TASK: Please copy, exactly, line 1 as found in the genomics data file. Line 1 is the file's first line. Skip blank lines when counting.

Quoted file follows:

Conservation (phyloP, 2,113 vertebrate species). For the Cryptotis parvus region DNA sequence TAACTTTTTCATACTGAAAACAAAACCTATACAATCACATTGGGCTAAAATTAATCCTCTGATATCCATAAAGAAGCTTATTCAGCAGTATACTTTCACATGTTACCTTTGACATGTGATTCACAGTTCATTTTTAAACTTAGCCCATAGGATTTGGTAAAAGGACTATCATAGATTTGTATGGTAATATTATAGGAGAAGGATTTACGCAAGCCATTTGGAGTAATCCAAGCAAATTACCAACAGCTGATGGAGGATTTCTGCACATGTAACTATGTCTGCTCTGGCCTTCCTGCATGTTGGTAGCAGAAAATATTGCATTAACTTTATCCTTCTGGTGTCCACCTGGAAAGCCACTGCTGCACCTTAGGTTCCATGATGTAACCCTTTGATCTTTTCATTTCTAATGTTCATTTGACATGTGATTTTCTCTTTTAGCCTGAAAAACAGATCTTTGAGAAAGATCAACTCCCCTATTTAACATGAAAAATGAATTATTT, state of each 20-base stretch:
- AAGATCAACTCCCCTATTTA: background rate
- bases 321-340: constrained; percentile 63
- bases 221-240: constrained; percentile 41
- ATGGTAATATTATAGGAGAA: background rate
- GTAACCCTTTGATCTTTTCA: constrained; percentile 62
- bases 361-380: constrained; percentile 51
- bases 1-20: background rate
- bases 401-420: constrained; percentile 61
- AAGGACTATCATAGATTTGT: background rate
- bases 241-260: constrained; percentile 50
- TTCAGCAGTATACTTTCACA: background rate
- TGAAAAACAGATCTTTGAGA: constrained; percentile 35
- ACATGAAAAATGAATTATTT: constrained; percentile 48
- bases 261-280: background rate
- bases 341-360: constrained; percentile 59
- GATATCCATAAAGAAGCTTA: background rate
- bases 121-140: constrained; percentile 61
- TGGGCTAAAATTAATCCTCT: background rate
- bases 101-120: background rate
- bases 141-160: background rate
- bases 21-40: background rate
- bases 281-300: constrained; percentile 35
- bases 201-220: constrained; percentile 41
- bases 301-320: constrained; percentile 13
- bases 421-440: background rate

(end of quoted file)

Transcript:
Conservation (phyloP, 2,113 vertebrate species). For the Cryptotis parvus region DNA sequence TAACTTTTTCATACTGAAAACAAAACCTATACAATCACATTGGGCTAAAATTAATCCTCTGATATCCATAAAGAAGCTTATTCAGCAGTATACTTTCACATGTTACCTTTGACATGTGATTCACAGTTCATTTTTAAACTTAGCCCATAGGATTTGGTAAAAGGACTATCATAGATTTGTATGGTAATATTATAGGAGAAGGATTTACGCAAGCCATTTGGAGTAATCCAAGCAAATTACCAACAGCTGATGGAGGATTTCTGCACATGTAACTATGTCTGCTCTGGCCTTCCTGCATGTTGGTAGCAGAAAATATTGCATTAACTTTATCCTTCTGGTGTCCACCTGGAAAGCCACTGCTGCACCTTAGGTTCCATGATGTAACCCTTTGATCTTTTCATTTCTAATGTTCATTTGACATGTGATTTTCTCTTTTAGCCTGAAAAACAGATCTTTGAGAAAGATCAACTCCCCTATTTAACATGAAAAATGAATTATTT, state of each 20-base stretch: